Photo: themodern.com

Arne Svenson, from his series “The Neighbors” (2012)
Photo via: arnesvenson.com

A ruling of the Appellate Division, First Department, of New York State Supreme Court, in favor of photographer Arne Svenson brings troubling news for privacy advocates (already distraught by Edward Snowden’s Smashed Laptop Displayed at the V&A).

When Svenson’s show “The Neighbors” opened at Julie Saul Gallery in 2013, it was met with outrage, followed by legal action.

Svenson had been taking pictures of New York residents inside their lower Manhattan apartments with a telephoto lens, and without their consent, thus confirming one of the biggest fears New Yorkers have concerning their privacy.

After seeing the photographs published in an article in the Tribeca Citizen, a neighborhood weekly, in the lead up to the gallery show, a couple of the subjects seen in the photographs, Matthew and Martha G. Foster, originally filed a complaint in New York Supreme Court in May 2013 on behalf of themselves and their minor children James and Delaney Foster claiming that Svenson had photographed them and their children without their consent, resulting on images including one that showed Martha Foster holding her son James (in a diaper), with her daughter Delaney (wearing a bathing suit) standing beside her. The plaintiffs argued in the complaint that they were “frightened and angered by defendant’s utter disregard for their privacy and the privacy of their children,” and furthermore that the photographs were used for commercial purposes, to promote an exhibition where they would be put up for sale and were also on sale online, and thus constituted advertising and trade.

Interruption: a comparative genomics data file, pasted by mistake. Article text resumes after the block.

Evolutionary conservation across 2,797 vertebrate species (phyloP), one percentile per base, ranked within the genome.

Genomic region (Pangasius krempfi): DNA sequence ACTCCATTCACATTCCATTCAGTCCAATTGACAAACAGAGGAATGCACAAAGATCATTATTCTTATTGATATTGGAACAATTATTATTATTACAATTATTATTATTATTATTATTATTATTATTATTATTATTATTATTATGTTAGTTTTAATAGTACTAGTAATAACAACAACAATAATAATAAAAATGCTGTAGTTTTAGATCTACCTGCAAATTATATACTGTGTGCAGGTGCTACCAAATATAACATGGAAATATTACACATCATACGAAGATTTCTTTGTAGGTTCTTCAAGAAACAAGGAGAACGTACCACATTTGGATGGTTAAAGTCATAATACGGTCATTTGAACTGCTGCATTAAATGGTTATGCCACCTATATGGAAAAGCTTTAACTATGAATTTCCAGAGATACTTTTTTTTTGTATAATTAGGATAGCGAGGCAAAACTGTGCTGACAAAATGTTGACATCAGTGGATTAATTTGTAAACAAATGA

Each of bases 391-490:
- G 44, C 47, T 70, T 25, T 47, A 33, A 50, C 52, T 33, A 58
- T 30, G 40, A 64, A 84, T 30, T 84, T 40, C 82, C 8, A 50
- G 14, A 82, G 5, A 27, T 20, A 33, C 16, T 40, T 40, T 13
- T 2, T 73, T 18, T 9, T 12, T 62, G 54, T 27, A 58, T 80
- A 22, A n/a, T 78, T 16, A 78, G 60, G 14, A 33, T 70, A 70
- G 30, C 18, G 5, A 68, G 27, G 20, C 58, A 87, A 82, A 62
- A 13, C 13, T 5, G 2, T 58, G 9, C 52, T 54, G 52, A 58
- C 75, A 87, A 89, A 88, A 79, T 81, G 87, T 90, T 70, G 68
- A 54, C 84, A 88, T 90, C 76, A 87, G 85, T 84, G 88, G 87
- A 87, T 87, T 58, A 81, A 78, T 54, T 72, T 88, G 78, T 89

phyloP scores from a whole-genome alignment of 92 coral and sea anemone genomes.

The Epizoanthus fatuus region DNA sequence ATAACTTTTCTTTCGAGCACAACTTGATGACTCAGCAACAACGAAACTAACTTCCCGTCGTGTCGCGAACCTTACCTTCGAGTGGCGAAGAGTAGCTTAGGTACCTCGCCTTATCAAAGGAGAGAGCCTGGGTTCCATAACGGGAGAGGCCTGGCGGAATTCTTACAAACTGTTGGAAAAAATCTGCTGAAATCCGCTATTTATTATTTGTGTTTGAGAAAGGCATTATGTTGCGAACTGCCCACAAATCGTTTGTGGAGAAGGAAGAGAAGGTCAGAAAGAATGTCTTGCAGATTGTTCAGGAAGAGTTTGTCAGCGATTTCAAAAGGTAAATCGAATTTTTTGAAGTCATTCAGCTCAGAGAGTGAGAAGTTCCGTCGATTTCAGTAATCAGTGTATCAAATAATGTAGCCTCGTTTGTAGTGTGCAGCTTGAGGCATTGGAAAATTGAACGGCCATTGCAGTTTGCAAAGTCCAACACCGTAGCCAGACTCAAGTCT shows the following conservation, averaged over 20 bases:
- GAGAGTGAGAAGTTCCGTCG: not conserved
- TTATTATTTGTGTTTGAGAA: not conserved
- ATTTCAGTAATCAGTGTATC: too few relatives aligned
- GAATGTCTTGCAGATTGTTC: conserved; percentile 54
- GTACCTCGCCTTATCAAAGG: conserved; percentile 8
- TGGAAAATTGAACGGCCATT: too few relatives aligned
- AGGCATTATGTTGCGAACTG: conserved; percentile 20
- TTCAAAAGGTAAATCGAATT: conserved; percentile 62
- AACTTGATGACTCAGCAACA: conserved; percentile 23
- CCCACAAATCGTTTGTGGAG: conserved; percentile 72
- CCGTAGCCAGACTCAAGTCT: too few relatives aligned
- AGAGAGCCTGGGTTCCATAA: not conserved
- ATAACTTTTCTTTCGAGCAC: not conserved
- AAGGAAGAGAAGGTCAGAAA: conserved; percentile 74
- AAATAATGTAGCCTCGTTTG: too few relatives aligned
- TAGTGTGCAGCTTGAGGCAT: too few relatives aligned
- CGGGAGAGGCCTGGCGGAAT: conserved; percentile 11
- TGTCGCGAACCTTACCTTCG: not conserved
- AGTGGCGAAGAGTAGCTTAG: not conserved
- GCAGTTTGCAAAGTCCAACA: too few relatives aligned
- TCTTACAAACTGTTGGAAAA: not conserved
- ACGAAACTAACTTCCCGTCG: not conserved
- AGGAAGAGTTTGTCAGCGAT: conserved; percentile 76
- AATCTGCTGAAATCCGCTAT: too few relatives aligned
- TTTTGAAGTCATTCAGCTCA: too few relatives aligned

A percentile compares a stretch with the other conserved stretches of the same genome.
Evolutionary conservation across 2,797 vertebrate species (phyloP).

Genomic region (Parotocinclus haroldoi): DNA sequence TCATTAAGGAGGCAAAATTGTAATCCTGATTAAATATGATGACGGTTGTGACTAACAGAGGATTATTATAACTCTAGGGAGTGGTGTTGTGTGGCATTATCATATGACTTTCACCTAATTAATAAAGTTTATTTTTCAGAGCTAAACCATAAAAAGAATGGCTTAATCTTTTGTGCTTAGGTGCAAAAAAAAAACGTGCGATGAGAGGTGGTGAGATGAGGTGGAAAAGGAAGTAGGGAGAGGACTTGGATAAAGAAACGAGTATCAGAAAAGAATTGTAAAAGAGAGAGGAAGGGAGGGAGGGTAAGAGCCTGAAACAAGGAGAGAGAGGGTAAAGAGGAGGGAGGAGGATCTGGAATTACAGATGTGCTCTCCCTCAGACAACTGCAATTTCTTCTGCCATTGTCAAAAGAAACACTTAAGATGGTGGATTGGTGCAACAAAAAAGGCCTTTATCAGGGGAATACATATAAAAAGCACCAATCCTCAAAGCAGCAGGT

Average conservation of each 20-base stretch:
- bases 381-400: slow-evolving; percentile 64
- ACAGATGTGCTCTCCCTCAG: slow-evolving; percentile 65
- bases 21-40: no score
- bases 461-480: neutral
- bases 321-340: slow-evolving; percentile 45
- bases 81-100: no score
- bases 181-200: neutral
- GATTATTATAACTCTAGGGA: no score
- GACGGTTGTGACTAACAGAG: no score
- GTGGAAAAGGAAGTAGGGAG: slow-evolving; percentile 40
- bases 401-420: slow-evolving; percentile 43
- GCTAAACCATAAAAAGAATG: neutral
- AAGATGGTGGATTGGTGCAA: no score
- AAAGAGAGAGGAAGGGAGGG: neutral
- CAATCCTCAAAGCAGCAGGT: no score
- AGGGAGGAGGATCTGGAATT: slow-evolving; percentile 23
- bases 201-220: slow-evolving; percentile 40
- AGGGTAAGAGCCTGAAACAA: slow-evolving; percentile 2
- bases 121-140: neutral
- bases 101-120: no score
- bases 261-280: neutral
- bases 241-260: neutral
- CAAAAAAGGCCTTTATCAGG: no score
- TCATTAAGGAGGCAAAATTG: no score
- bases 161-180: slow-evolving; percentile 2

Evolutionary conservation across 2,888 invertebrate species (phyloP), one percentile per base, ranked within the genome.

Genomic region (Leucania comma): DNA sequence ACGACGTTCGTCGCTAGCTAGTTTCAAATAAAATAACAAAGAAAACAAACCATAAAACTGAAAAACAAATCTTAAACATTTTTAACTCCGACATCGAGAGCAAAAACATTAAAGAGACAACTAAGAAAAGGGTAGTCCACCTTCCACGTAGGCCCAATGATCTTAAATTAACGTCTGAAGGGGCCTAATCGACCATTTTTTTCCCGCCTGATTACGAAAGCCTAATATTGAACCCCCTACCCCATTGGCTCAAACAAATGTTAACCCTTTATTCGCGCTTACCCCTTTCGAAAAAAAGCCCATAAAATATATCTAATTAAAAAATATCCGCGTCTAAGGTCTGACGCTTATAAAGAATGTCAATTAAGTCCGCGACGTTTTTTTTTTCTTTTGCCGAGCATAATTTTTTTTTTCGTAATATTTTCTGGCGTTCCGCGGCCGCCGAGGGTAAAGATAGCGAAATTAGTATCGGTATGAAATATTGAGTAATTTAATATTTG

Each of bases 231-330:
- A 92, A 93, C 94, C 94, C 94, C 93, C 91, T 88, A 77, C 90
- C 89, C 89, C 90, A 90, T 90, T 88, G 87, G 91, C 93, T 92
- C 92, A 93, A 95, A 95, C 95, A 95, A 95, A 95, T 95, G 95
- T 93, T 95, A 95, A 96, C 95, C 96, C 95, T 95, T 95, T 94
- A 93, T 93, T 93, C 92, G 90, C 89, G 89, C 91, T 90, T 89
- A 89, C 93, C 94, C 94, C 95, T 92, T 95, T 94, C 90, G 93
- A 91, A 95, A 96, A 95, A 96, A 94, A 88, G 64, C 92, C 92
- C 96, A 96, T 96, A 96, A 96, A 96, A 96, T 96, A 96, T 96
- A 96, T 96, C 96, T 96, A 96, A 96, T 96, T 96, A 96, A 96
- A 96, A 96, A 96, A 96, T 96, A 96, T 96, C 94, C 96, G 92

In August 2013, the Supreme Court ruled in favor of Svenson on the grounds that the photographs were protected under the First Amendment “in the form of art.” In September that year, the plaintiffs appealed.

Art over Privacy

In the decision of the Appellate Division, Dianne T. Renwick, writing for the court recognized that the people in the photographs had no idea they were being photographed and recognized the limitations of New York’s statutory privacy law in redressing this kind of “technological home invasion and exposure of private life.” However, ultimately, the kind of “invasion of privacy” that happened in this situation is not not actionable because Svenson’s use of the subject images “constituted art work” and, therefore were not considered “use for advertising or trade purposes” under the relevant statute.

The Appellate Division affirmed the order of the Supreme Court. Justice Renwick wrote that “however disturbing” Svenson’s conduct may be, by publishing the photographs as works of art, “without any further action toward plaintiffs,” there was no viable claim for “violation of the statutory right to privacy.”

 

Arne Svenson, from his series “The Neighbors” (2012)
Photo via: arnesvenson.com

Children’s Photos Were Reproduced in the Media

According to the New Yorker, the artist consulted with a lawyer and reportedly watched Alfred Hitchcock’s Rear Window several times before “spying” on his neighbors. For over a year, he took thousands of shots.

The photographic series shows New York residents going about their everyday lives: they are depicted at the breakfast table, doing household work, or watching TV.

Some pictures, however, like those taken of Matthew and Martha Foster and their children, show young children, like the work described as “little girl, dancing in her tiara; half naked.” 

The Neighbors” is slated to go on view at the Museum of Contemporary Art in Denver, in February 2016.

Correction: This article incorrectly stated that the decision of April 9, 2015 was made by New York Supreme Court. The decision was of the Appellate Division of the Supreme Court, First Department.


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